Wine and slow food, plus an argument for liquor warehousing
If you want to understand good wine, you’re already halfway there if you appreciate good food.
According to wine marketer Doug Reichel, “Quality wine is all about food.”
He was the guest speaker at a recent salon hosted by Slow Food Saskatoon, where he talked about the role of international wine in the concept of slow food.
Slow Food is an international movement that links quality of food with quality of life. Slow Food Saskatoon is Saskatchewan’s only chapter. Members promote good food, produced locally and with care to the environment.
As a marketer (he operates finewinessask. com), Reichel’s job is to find quality wines from around the world that he thinks over-deliver at the price point. That involves a lot of travel, a lot of wine tasting and a lot of talking to winemakers. Most of the wines in his profile are organic or bio-dynamic because they taste better and last longer after opening.
“When you start with healthy grapes that didn’t have to be chemically processed in the vineyard, you don’t have to do as much to them later,” he said.
In countries like Portugal, where wine has been made for over 3,000 years, the libation was always meant to be enjoyed with food. Historically, wine was intended to feed the community.
In a good wine, vintages are important because no two are ever the same (except for the mass produced ones). If you like to eat local food, the concept is easy to understand.
“The same notion that drives you about locality is the same as vintages of wine,” said Reichel.
In an agricultural province like Saskatchewan, our ties to food production are closer than we think. Yet, as Slow Food president Noelle Chorney pointed out at the salon, “We tend to undermine our agricultural roots here. We’re always comparing ourselves to somewhere else.”
Reichel proposed a challenge: Appreciate what we can grow here and that food’s value.
Saskatchewan has a higher percentage of octogenarians than Japan. Our grandparents ate preserves all winter, were active and stayed healthy.
“Now we water and take care of the lawn, but not the garden. We’ve given up the authority to others to feed us,” said Reichel.
He said drinking international wine helps us embrace local food; the two make for a happy marriage.
He advises that if you’re going to spend money on wine imported to Saskatchewan, try to choose ones that don’t come from commercial gardens.
“(Spend it on) international wine that’s produced with care to the environment and with local in mind,” he said. “Use the tradition of European countries as they’ve listened to the soil and the grapes and their local food.”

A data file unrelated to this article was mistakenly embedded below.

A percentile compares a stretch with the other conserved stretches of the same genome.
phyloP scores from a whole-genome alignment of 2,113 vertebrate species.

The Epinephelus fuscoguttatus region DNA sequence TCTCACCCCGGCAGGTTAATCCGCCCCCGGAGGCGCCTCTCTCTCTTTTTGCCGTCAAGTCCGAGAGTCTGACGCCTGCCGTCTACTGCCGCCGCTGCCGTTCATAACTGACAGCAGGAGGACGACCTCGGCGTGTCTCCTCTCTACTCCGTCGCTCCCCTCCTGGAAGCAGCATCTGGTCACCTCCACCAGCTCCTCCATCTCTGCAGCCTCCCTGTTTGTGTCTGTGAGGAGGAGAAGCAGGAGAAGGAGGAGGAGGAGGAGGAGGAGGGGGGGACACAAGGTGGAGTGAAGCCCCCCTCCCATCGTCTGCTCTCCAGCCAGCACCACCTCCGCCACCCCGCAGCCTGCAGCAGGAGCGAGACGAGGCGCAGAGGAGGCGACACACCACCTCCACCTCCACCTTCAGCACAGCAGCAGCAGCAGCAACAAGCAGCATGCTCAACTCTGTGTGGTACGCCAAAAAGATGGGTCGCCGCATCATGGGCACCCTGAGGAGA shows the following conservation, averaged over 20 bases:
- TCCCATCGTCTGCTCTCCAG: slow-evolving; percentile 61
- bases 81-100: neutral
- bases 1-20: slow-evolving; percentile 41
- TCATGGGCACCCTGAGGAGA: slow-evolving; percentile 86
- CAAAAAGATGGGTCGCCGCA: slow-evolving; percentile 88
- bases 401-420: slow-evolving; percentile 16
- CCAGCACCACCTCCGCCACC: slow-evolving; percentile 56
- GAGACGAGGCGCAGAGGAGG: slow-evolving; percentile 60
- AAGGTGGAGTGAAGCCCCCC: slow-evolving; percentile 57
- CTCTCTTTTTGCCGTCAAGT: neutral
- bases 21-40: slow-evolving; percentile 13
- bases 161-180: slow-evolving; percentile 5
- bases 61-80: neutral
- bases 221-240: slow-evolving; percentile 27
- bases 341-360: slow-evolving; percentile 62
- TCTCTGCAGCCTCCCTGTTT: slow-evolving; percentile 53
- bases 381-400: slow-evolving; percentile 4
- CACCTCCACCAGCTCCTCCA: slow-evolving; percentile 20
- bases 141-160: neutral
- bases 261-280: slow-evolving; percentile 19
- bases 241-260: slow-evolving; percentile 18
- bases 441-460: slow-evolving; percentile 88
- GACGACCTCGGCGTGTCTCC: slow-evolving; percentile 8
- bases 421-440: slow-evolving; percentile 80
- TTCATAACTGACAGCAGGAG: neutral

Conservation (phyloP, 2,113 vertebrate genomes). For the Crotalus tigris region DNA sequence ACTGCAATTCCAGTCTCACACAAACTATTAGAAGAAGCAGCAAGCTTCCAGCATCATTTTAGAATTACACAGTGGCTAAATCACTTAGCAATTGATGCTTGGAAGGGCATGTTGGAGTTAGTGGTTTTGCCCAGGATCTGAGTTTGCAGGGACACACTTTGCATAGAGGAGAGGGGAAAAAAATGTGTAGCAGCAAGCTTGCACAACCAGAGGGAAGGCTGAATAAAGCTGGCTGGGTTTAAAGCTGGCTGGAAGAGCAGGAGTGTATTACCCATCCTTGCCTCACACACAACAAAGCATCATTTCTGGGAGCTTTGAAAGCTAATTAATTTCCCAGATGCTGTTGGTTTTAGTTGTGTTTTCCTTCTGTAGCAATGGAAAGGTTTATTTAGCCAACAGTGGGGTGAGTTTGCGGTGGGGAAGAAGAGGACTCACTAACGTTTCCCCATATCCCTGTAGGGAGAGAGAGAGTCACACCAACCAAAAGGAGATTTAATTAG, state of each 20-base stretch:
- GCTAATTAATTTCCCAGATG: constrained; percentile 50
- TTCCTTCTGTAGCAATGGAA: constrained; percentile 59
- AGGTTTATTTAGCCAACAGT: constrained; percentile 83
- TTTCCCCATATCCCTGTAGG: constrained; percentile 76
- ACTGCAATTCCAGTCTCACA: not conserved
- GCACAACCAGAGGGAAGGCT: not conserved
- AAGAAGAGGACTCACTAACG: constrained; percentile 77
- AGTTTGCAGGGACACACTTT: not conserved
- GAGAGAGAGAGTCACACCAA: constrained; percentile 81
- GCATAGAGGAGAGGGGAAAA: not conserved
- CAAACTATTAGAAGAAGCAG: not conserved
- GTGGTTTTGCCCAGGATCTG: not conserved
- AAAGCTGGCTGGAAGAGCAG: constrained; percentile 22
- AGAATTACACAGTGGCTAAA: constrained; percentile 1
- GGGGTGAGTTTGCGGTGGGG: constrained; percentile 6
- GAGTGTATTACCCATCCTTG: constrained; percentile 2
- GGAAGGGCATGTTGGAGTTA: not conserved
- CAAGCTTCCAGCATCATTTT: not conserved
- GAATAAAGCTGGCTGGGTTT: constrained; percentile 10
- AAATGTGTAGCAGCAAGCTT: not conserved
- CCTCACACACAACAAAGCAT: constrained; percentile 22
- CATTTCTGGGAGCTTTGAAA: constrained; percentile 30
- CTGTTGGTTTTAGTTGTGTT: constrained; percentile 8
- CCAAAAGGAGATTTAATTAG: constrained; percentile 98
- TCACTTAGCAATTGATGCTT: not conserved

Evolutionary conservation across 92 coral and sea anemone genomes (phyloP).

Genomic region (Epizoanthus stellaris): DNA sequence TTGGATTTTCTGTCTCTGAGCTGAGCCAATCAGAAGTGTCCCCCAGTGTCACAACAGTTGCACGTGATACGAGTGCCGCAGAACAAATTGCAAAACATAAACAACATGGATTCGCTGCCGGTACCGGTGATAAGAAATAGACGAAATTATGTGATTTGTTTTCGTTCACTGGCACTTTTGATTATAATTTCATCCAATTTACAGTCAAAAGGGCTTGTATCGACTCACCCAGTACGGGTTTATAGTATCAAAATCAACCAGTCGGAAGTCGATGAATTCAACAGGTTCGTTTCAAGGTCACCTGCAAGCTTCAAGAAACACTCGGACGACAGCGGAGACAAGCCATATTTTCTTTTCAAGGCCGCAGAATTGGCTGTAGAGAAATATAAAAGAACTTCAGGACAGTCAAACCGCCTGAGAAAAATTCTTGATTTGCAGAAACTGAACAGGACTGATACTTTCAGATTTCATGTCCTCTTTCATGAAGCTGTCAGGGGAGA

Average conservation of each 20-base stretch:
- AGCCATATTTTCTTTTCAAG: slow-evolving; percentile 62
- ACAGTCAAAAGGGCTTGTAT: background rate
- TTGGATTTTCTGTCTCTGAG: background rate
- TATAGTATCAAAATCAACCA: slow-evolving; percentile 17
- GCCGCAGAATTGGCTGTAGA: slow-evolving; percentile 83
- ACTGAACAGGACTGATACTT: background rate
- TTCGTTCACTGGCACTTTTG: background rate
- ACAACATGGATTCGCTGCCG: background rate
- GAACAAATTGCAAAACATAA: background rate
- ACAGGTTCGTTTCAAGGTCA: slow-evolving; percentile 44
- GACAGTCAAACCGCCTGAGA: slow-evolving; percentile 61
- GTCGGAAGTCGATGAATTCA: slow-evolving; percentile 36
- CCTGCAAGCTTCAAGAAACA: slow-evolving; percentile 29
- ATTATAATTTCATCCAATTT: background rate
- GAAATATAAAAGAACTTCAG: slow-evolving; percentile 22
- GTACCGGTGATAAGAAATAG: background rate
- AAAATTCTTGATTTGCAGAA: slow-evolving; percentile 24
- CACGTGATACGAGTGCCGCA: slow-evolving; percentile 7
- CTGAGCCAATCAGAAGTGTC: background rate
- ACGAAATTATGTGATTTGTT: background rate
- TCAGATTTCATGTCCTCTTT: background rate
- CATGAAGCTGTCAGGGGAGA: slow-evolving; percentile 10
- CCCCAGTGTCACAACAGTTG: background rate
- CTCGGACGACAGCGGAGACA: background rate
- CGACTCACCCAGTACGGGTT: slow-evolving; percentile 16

Another way to understand wine, is by attempting to understand our North American view of food.
Reichel just returned from a wine scouting mission in Spain and France. He noticed people don’t snack and that convenience foods were non-existent. Meals lasted at least two hours. The notion of all-you-can-eat is foreign.
“What is it about our thinking that makes us think a place that serves a lot is a good place?”
Once Reichel has sourced the wine he wants to bring to Saskatchewan, he approaches government liquor buyers to import it to the province. Once a wine has been accepted, he promotes it to the public.
Reichel said there’s a lot of misinformation around the public versus private liquor debate in Saskatchewan right now. He believes we need both systems. But simply expanding retail locations will not improve price or selection for consumers.
According to Reichel, warehousing rights is the bigger issue and one for which he has been lobbying the government. Saskatchewan currently operates on a double warehousing scenario. Wine is imported from the source country to a warehouse in British Columbia or Alberta. Saskatchewan then brings in that specialty wine from one of those province’s warehouses. Doing so raises the price upwards of 30 per cent.
“Tens of millions of dollars are spent funnelling Saskatchewan money into British Columbia and into Alberta to access the selection of wines agents have in warehouses in places where they’re allowed to have their products,” he said.
Warehouses are currently operated solely by SLGA in the province. The problem is that one government warehouse is not big enough to bring in all of the wines the public would like to drink. Reichel said keeping the SLGA warehouses is fine, but he would like to see wine agents allowed to operate additional warehouses.
“This is not a public or private debate. I’m for both; I think both have their benefits. The issue is warehousing.”
Warehousing would allow agents to bring in product at their expense. The government would receive liquor taxes as soon as the wines move out of the warehouse, and the public would get an improved selection of specialty products at competitive prices.
For more information about Slow Food, email firstname.lastname@example.org.
Competitive selection and pricing is about warehousing accessibility